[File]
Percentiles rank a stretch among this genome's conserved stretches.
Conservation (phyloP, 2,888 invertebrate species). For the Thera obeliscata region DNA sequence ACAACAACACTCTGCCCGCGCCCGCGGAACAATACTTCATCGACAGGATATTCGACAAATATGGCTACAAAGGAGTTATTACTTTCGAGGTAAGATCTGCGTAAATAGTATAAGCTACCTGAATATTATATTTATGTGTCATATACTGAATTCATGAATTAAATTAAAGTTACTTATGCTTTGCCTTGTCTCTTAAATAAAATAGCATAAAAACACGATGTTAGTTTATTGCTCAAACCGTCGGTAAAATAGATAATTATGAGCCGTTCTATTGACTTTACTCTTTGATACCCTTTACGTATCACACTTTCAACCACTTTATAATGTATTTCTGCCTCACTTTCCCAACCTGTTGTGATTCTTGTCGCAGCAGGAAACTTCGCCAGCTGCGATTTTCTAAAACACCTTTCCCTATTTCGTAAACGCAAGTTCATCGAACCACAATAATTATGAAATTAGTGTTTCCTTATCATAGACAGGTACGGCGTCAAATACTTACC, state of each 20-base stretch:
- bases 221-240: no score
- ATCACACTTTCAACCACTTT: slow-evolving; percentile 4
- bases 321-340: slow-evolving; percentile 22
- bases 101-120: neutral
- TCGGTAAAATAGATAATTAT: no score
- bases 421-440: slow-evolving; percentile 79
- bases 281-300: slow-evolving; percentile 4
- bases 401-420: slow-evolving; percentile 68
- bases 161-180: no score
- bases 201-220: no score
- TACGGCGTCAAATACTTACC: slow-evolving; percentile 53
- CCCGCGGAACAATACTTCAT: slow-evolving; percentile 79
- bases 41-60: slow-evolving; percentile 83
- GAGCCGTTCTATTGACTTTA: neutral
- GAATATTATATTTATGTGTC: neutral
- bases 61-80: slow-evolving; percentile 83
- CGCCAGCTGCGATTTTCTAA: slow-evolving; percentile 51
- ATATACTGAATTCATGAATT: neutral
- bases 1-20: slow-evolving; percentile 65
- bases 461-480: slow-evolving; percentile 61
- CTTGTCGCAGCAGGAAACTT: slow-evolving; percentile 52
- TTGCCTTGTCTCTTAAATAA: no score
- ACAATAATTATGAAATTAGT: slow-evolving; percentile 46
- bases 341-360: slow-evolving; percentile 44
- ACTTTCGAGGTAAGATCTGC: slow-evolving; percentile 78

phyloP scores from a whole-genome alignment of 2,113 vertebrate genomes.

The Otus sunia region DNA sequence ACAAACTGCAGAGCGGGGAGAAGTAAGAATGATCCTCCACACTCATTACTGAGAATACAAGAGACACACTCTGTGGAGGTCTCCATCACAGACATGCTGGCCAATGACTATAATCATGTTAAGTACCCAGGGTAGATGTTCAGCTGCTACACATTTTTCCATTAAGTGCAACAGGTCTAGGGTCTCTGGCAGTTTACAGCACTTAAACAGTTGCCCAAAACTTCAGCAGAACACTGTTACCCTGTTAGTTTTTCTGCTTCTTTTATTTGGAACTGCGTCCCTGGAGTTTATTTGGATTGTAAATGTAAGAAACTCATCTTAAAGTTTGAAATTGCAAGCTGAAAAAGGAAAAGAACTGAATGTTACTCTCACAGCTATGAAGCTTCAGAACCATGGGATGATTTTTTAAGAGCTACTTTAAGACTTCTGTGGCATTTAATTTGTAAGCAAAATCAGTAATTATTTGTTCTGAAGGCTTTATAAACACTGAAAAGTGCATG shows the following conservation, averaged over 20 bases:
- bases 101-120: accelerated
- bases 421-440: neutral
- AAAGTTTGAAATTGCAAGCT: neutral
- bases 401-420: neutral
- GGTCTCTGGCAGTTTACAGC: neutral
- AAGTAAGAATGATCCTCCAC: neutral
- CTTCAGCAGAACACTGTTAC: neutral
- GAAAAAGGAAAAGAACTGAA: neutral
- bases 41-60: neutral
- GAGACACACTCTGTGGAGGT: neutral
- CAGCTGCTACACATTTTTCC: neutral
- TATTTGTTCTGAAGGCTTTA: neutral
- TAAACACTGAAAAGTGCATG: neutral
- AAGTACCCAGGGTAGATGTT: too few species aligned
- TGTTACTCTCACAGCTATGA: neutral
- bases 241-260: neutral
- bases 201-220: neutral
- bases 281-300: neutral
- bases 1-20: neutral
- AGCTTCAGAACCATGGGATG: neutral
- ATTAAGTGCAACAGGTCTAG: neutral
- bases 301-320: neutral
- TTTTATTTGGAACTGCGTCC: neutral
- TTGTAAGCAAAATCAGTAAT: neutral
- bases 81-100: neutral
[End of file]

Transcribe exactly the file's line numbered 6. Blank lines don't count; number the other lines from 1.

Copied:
- bases 101-120: neutral